One of my majors in undergrad was Greek Mythology, so I’ve always been aware of Cerberus or the Hound of Hades. This multi-headed dog guarded the gates of the Underworld, making sure the dead remained. I, a fan of the show Supernatural, was also introduced to Hellhounds, dogs that drag their victims to hell. I thought, “Dogs and death…I got this!” But, shortly after beginning my research, I realized I bit off more MilkBone than I could chew.
Spectral black dogs in folklore (often called Hellhounds) are most common in the British Isles, but appear in various forms and are seen in other cultures. They are often described as being rather large (the size of a calf) and having bright, shining eyes (sometimes red). They are also commonly noted for their sly quietness: you cannot hear their footsteps and they leave no footprints. They may be seen in graveyards, at crossroads, places of execution, or during electrical storms. Black dogs serve as guardians of the supernatural, colleagues of the devil, and/or omens of death.
The following are interesting examples of the black dog’s relationship to death, though the list is much longer. I’ll update this post when I come along other interesting versions of the black dog. I’ll keep you updated.
The Black Dog of Hanging Hills (Connecticut, USA): This small dog is friendly, but one you’d only want to meet once. Seeing this dog once results in joy. Twice, is a warning. And third, is a death omen. According to Wikipedia, this phantom dog has been around for quite some time:
One of the earliest accounts of the dog was published in the Connecticut Quarterly, (April–June, 1898), by New York geologist W.H.C. Pynchon. According to Pynchon, in February 1891 he and geologist Herbert Marshall of the USGS were conducting geologic research in the Hanging Hills when they saw the dog. Pynchon had seen the dog once before. Marshall, who had seen the dog twice, scoffed at the legend. Shortly after the two of them saw the dog, Marshall slipped on the ice atop one of the cliffs and plunged to his death. His body was recovered by authorities. Reports of the Black Dog continue to circulate today.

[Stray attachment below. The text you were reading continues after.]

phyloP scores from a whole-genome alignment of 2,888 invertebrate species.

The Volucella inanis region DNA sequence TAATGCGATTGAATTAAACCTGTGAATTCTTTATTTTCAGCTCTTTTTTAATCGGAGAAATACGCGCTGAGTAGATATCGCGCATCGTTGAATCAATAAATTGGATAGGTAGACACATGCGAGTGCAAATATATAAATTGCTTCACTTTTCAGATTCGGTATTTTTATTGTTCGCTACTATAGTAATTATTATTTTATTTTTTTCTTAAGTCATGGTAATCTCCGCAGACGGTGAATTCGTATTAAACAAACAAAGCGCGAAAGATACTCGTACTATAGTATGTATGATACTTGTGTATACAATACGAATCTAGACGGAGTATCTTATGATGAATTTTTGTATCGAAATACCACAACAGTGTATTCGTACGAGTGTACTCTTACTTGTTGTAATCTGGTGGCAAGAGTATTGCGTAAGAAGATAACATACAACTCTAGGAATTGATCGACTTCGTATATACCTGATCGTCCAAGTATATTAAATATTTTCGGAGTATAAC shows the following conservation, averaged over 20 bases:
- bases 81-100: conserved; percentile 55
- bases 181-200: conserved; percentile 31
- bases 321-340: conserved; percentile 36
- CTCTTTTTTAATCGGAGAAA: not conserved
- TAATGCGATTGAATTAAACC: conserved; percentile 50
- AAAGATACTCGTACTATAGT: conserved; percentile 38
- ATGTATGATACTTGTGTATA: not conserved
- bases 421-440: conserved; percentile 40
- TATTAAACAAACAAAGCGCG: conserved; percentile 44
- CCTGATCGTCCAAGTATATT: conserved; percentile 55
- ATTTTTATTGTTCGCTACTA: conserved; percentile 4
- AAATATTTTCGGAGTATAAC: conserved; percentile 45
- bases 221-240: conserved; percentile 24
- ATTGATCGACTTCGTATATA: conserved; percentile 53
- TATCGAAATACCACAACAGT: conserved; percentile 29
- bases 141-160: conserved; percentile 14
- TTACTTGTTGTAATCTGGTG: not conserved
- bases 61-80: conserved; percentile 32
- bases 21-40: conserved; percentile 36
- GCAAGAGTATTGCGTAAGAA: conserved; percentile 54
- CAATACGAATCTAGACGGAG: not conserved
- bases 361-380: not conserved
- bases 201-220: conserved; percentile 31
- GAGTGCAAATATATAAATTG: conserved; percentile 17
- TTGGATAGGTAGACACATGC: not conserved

The Black Dog of Newgate Prison (London, England): A black dog appeared before executions for over 400 years at this past London prison. According to legend, a scholar was brought to this jail in 1596 on allegations of witchcraft. Before given a fair trial, he was killed and eaten by starving prisoners. Shortly after the dog appeared. Could it be him?
Black Poodle (Germany): According to German superstition, black poodles lurk near the graves of disgraced members of the clergy “as evidence of their failure to live up to their calling during their lifetime.” (David Pickering, Dictionary of Superstitions)
Black Shuck (East Anglia, England): The term “shuck” comes from the Old English word “scucca,” meaning demon. This large black dog haunts graveyards, lonely country roads, misty marshes, or village hills. To run across this dog means death within a year. So, if you hear his loud, bone-chilling howls or feel his ice-cold breath: RUN.
Church Grim (Swedish and Finnish Folklore): The Church (or Kirk) Grim is attached to a particular church and oversees the welfare of the churchyard. They might also appear in forms of other animals, though dog is most common. They are the spirits of those first buried in a church’s cemetery. Oftentimes a dog was sacrificed and buried when building a new church and accompanying cemetery, so that he could serve as a Grim in the afterlife (instead of a human soul).